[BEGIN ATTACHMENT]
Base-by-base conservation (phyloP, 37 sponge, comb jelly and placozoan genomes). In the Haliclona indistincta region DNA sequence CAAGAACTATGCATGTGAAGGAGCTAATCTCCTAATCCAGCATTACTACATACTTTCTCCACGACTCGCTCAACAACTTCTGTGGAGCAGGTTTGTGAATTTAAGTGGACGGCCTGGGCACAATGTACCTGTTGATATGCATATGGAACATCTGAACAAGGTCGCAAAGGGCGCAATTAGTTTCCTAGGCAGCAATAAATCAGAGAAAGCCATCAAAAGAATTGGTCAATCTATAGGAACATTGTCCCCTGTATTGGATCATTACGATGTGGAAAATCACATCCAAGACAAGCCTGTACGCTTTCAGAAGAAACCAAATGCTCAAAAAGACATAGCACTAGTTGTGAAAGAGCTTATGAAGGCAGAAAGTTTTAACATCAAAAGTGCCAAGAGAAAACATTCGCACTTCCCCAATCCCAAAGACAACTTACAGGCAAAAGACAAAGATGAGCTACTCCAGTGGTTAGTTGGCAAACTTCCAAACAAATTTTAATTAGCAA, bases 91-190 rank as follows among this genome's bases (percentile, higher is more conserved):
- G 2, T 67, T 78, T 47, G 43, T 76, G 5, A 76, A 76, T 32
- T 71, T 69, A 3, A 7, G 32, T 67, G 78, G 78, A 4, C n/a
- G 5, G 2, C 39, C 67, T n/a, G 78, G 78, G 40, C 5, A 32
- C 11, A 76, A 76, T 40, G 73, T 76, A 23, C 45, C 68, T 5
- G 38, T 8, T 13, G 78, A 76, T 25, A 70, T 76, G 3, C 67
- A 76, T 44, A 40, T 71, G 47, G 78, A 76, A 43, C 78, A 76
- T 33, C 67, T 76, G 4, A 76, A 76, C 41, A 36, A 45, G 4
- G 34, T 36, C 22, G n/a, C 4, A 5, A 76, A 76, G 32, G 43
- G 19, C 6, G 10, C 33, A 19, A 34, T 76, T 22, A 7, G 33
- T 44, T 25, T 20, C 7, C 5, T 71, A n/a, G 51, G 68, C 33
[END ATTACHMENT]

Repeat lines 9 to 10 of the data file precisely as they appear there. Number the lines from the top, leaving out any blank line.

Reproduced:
- G 34, T 36, C 22, G n/a, C 4, A 5, A 76, A 76, G 32, G 43
- G 19, C 6, G 10, C 33, A 19, A 34, T 76, T 22, A 7, G 33